10. Your students are very fortunate to have you as their teacher. I hope they live your teachings as well as listen to them. Thank you for your honesty and courage.

  11. Thank you, Annie, for your powerful preaching. We need to continue to ponder this deeply.

  12. Ann, your deeply insightful reflection is preaching in the Dominican Sisters’ style: grounded in truth and courage, you give us facts, analysis, action.

    Thanks for the line, “The morality of nonviolence…is specially enforced upon people of color.”

  13. Thank you, Annie, for your thought provoking article. Wouldn’t be wonderful if every police department could receive a engraved copy of just this ONE sentence:: ” “We cannot demand nonviolence from the oppressed while allowing the government and law enforcement officers to commit murder in the name of our safety and public order.”

    1. So true. Our double standard is assumed to be just fine. So fine that a large number don’t even recognize its existence.

  14. Annie, this is a well thought out and beautifully written analysis and call to appropriate action. Thank you!

  15. We, of all people, who bear the name of peace and claim it as our charism, must be upfront in ways to dismantle the environment of police brutality and restore the right and duty of peaceful protest. It will be difficult since we also bear the weight of 400 years of racial oppression. Thank you, Annie, for ‘naming grace;’

  16. Great insight around the dichotomy of attitude around violence and looting and armed military force.
    Thank you

  17. This is amazing insight and understanding of the true history of protests! Thank you for sharing this view so eloquently! Praying peace prevails!

  18. You are so right. We need to make our voices heard. As we prepare for an upcoming Assembly we need to brainstorm ways in which we can help turn the tide do racism in the US.
    What would Catherine of Siena be saying about all of this?

  19. Good , Annie. The search for nonviolent resolution needs much research in the nation’s Police Departments.

  20. Job Well Done! Thank you so much for your reflection, Ann.
    Peace and God listen to your plea!

  21. Job Well Done, Ann! Thank you for your beautiful reflection.
    Peace and may God listen to your plea.

  22. Thank you Ann for preaching truth. We need to be shouting this from the rooftops.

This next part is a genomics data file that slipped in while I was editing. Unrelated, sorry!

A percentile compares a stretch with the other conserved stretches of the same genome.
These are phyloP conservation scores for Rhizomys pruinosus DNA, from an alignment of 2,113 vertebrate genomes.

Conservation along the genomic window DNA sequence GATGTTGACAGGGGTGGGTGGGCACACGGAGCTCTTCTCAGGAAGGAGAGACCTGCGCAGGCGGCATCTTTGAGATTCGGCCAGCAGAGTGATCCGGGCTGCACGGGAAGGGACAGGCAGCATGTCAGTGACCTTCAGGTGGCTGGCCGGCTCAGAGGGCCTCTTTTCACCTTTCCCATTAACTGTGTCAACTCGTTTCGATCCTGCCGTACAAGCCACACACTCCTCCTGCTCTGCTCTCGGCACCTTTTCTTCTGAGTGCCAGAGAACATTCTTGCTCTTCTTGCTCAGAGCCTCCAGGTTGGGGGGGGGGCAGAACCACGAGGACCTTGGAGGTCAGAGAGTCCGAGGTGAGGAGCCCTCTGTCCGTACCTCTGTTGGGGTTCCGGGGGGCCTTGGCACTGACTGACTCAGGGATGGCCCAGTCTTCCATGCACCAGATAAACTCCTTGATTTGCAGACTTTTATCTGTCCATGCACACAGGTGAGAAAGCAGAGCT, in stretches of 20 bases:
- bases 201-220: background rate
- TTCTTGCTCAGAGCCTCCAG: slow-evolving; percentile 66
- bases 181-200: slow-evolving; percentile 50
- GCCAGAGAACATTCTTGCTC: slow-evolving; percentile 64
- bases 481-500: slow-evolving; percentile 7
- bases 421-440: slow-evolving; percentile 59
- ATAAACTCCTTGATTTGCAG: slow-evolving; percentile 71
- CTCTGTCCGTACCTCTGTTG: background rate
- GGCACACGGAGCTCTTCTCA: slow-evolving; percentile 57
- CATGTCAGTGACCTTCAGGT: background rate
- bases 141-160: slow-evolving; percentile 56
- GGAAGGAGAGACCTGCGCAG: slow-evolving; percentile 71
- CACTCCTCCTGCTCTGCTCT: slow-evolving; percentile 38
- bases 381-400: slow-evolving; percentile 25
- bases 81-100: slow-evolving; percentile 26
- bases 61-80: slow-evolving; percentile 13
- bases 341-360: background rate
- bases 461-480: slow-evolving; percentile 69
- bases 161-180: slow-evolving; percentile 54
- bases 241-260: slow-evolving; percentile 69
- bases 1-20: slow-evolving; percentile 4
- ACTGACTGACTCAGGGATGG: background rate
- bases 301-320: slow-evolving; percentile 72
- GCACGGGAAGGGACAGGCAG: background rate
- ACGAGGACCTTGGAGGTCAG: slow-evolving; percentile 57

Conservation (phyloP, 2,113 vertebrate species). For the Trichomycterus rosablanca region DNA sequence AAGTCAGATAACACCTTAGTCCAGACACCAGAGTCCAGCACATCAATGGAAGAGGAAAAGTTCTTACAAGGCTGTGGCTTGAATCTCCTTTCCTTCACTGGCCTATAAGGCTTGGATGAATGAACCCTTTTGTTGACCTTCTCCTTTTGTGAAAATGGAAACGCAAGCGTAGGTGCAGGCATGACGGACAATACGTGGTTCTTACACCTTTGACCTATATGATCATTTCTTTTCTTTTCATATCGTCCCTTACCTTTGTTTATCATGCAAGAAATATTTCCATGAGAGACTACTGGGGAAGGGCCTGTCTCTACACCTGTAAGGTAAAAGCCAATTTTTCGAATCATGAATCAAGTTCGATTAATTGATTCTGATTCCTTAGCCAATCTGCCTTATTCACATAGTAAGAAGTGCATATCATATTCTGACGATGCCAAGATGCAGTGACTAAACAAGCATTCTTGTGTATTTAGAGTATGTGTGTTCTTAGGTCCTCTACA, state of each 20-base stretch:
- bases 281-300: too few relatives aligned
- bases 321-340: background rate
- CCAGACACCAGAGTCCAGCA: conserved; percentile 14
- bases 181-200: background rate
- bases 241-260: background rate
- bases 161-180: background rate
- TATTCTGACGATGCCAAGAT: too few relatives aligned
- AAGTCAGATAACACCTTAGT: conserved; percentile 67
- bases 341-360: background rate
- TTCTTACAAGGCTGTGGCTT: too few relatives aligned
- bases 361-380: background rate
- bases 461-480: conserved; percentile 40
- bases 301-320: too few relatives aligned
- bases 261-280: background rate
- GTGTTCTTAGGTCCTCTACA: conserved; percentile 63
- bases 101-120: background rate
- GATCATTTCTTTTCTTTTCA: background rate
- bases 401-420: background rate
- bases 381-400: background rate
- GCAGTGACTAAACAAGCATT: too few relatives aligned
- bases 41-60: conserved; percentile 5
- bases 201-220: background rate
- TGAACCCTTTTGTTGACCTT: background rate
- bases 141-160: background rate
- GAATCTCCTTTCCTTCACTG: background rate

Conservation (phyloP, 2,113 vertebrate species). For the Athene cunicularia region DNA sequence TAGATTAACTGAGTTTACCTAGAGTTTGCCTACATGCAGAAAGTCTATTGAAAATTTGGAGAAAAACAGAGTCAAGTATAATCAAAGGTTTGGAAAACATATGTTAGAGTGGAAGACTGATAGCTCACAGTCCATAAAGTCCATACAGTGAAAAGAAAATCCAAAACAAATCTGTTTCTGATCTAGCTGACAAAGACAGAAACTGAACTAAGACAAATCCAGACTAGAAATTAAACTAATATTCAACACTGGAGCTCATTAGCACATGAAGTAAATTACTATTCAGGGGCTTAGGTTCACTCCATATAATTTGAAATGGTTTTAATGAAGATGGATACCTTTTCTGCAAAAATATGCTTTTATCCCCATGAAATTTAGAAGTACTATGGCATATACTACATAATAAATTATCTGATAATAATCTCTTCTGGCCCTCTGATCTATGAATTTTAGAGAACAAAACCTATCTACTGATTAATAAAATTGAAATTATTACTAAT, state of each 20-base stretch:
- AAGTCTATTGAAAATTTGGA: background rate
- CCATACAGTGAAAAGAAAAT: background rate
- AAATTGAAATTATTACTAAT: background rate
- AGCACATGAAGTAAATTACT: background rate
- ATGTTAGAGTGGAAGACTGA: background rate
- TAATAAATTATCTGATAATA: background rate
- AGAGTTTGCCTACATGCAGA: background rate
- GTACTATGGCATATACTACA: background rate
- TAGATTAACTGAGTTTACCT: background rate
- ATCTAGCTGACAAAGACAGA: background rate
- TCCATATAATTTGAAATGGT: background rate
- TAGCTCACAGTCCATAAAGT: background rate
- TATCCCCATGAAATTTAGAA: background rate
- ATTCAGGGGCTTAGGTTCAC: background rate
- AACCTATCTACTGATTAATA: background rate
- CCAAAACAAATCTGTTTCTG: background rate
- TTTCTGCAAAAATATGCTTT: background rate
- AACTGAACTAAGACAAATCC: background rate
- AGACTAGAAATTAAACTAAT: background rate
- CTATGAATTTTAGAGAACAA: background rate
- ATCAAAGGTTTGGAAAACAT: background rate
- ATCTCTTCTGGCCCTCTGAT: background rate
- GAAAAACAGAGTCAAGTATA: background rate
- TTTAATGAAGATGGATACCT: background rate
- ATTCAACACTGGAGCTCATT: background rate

Rosie Blackburn OPA

    1. Thank you, Annie. We all need to read Martin Luther King’s “Letter from a Birmingham Jail”. The truths King wrote in 1963 were and are timeless; applied to the entire country then as now. When the ‘power deferential’ breach is so great between people of white–often corporate- and people of color, keeping demonstrations peaceful after decades of broken promises is difficult. Some of the demonstrators made that point of how to get powers’ attention to the point of really listening and changing course. King in the Letter lists 4 basic steps for us all to follow: collection of facts, determination whether injustices are alive; honest negotiation, self-purification and direct action.
      One other truth raised which applies to each and every group which has experienced some type of oppression: the need to create the kind of tension in society that will help [us] rise from the dark depths of prejudice and racism that will inevitably open the door to negotiation.

      1. Annie,
        Thank you for your insightful and challenging blog. This is the time–past time–to reject power over and move toward power with.
        It’s schizophrenic to “demand non-violence from the oppressed while allowing the government and law enforcement to commit murder in the name of our safety and public order.”
        I hope the upcoming Assembly will give priority to promoting systemic change and racial justice.